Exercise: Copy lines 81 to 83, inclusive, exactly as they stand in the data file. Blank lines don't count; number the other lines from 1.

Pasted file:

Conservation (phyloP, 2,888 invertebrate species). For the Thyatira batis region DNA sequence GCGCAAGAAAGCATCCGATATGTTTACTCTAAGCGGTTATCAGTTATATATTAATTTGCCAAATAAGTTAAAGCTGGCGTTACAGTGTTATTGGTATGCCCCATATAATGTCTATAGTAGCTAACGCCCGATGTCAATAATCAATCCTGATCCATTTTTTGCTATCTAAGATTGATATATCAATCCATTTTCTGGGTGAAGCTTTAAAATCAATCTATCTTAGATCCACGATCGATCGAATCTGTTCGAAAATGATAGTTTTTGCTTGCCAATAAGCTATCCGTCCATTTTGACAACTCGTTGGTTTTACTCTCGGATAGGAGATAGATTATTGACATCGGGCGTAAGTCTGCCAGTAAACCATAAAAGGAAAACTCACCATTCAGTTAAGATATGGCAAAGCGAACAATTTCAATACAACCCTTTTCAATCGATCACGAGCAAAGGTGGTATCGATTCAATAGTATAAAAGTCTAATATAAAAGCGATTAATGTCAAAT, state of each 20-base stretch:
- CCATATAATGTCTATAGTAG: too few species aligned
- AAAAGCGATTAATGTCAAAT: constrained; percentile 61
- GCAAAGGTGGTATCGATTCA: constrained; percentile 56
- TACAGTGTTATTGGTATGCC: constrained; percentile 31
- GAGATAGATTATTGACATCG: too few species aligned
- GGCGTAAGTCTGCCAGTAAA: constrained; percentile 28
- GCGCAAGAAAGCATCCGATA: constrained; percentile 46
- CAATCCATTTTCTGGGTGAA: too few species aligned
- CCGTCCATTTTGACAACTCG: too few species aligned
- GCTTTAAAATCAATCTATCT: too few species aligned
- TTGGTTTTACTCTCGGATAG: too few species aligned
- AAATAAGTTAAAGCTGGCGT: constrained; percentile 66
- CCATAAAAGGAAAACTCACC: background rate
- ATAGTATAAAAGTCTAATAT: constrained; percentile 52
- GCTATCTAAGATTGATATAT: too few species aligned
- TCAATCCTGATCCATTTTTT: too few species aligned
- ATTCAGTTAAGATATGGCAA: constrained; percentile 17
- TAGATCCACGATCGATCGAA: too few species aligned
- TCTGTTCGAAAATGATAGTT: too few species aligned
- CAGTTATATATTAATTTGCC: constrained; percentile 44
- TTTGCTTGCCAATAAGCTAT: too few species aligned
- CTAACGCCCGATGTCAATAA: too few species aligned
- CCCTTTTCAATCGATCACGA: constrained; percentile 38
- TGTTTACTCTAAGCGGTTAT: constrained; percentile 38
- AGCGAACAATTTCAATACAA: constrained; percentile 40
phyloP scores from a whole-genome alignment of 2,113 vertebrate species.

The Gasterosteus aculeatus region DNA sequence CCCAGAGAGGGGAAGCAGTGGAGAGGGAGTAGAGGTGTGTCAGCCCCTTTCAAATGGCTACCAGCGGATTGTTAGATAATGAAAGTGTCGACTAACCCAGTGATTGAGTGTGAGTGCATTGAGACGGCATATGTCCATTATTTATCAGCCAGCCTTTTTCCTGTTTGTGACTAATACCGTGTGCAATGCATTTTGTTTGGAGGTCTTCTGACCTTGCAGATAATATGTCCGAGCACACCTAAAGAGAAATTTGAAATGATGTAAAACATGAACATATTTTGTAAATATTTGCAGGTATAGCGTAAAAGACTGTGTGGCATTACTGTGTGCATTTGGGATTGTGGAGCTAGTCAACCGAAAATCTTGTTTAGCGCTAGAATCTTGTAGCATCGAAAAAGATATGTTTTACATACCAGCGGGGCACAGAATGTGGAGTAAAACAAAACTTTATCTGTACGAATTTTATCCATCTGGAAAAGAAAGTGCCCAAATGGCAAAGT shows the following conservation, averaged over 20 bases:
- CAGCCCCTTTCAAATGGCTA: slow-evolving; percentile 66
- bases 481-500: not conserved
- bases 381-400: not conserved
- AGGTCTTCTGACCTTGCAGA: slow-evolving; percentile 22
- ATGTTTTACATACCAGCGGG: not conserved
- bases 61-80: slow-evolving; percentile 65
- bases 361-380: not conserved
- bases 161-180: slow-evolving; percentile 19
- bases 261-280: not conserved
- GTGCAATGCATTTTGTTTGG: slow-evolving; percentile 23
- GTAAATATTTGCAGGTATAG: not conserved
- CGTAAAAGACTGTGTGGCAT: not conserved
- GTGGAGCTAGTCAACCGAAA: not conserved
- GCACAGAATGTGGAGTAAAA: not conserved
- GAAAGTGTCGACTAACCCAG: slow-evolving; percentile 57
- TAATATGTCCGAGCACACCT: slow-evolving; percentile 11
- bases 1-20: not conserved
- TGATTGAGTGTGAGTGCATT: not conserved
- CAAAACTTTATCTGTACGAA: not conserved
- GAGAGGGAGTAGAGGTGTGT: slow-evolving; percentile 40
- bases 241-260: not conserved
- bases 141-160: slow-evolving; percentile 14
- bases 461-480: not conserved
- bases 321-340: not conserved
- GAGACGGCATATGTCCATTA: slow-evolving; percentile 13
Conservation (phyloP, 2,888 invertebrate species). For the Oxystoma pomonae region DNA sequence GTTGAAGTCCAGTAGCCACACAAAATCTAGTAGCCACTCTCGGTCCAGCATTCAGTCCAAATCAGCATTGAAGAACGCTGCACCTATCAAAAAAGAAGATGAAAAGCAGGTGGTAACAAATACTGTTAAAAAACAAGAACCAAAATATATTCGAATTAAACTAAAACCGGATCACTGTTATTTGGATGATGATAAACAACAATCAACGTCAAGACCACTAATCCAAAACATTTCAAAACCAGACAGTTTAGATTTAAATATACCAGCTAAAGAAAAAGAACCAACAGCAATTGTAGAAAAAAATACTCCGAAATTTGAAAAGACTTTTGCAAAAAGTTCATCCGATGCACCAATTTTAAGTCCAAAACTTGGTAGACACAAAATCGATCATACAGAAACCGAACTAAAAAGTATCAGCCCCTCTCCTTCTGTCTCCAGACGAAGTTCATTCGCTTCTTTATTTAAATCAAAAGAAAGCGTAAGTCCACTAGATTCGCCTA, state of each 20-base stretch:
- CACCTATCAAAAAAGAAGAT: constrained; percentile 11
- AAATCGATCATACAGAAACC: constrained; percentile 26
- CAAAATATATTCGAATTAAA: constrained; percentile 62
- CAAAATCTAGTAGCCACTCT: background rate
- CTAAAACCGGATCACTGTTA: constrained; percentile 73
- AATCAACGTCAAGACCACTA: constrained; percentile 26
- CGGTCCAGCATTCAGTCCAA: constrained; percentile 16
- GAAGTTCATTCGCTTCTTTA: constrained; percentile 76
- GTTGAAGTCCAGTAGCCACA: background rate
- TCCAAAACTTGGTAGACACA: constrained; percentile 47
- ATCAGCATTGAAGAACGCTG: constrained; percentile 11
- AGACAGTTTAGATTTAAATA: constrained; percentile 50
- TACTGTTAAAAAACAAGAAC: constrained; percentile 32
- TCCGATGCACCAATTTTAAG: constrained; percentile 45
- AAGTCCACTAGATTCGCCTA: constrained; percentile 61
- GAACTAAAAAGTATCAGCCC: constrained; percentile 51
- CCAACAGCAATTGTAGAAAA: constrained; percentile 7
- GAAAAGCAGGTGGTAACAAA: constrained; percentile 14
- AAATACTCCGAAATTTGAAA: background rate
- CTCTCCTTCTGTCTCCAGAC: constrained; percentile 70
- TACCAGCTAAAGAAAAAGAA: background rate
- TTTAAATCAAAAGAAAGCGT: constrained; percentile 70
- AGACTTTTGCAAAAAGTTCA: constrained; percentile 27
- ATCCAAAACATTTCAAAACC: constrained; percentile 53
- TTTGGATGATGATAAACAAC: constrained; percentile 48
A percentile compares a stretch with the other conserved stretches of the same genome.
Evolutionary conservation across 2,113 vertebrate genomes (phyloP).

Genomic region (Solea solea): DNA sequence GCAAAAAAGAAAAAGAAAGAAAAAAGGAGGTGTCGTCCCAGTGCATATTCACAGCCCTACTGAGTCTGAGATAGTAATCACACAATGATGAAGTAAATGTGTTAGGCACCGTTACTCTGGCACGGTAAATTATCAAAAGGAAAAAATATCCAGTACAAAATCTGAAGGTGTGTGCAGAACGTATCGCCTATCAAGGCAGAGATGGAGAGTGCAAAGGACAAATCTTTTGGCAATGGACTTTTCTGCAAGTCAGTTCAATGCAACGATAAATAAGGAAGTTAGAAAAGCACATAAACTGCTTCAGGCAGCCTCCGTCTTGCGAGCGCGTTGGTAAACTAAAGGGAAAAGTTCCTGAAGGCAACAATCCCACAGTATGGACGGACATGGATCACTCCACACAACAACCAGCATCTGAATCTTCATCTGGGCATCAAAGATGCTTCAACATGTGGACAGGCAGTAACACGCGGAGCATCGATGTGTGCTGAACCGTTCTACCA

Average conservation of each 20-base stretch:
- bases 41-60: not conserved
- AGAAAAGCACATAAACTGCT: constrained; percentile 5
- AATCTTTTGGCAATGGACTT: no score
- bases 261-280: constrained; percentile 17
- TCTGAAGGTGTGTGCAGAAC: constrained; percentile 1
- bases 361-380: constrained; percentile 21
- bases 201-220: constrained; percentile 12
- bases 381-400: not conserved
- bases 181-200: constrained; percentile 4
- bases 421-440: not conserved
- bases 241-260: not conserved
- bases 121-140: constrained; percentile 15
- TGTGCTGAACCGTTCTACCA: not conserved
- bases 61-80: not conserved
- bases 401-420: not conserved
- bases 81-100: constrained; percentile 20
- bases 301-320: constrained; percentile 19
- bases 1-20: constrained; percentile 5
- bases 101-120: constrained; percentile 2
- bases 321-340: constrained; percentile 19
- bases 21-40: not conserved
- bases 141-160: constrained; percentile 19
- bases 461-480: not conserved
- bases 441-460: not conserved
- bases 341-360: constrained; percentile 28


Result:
Evolutionary conservation across 2,113 vertebrate genomes (phyloP).

Genomic region (Solea solea): DNA sequence GCAAAAAAGAAAAAGAAAGAAAAAAGGAGGTGTCGTCCCAGTGCATATTCACAGCCCTACTGAGTCTGAGATAGTAATCACACAATGATGAAGTAAATGTGTTAGGCACCGTTACTCTGGCACGGTAAATTATCAAAAGGAAAAAATATCCAGTACAAAATCTGAAGGTGTGTGCAGAACGTATCGCCTATCAAGGCAGAGATGGAGAGTGCAAAGGACAAATCTTTTGGCAATGGACTTTTCTGCAAGTCAGTTCAATGCAACGATAAATAAGGAAGTTAGAAAAGCACATAAACTGCTTCAGGCAGCCTCCGTCTTGCGAGCGCGTTGGTAAACTAAAGGGAAAAGTTCCTGAAGGCAACAATCCCACAGTATGGACGGACATGGATCACTCCACACAACAACCAGCATCTGAATCTTCATCTGGGCATCAAAGATGCTTCAACATGTGGACAGGCAGTAACACGCGGAGCATCGATGTGTGCTGAACCGTTCTACCA

Average conservation of each 20-base stretch: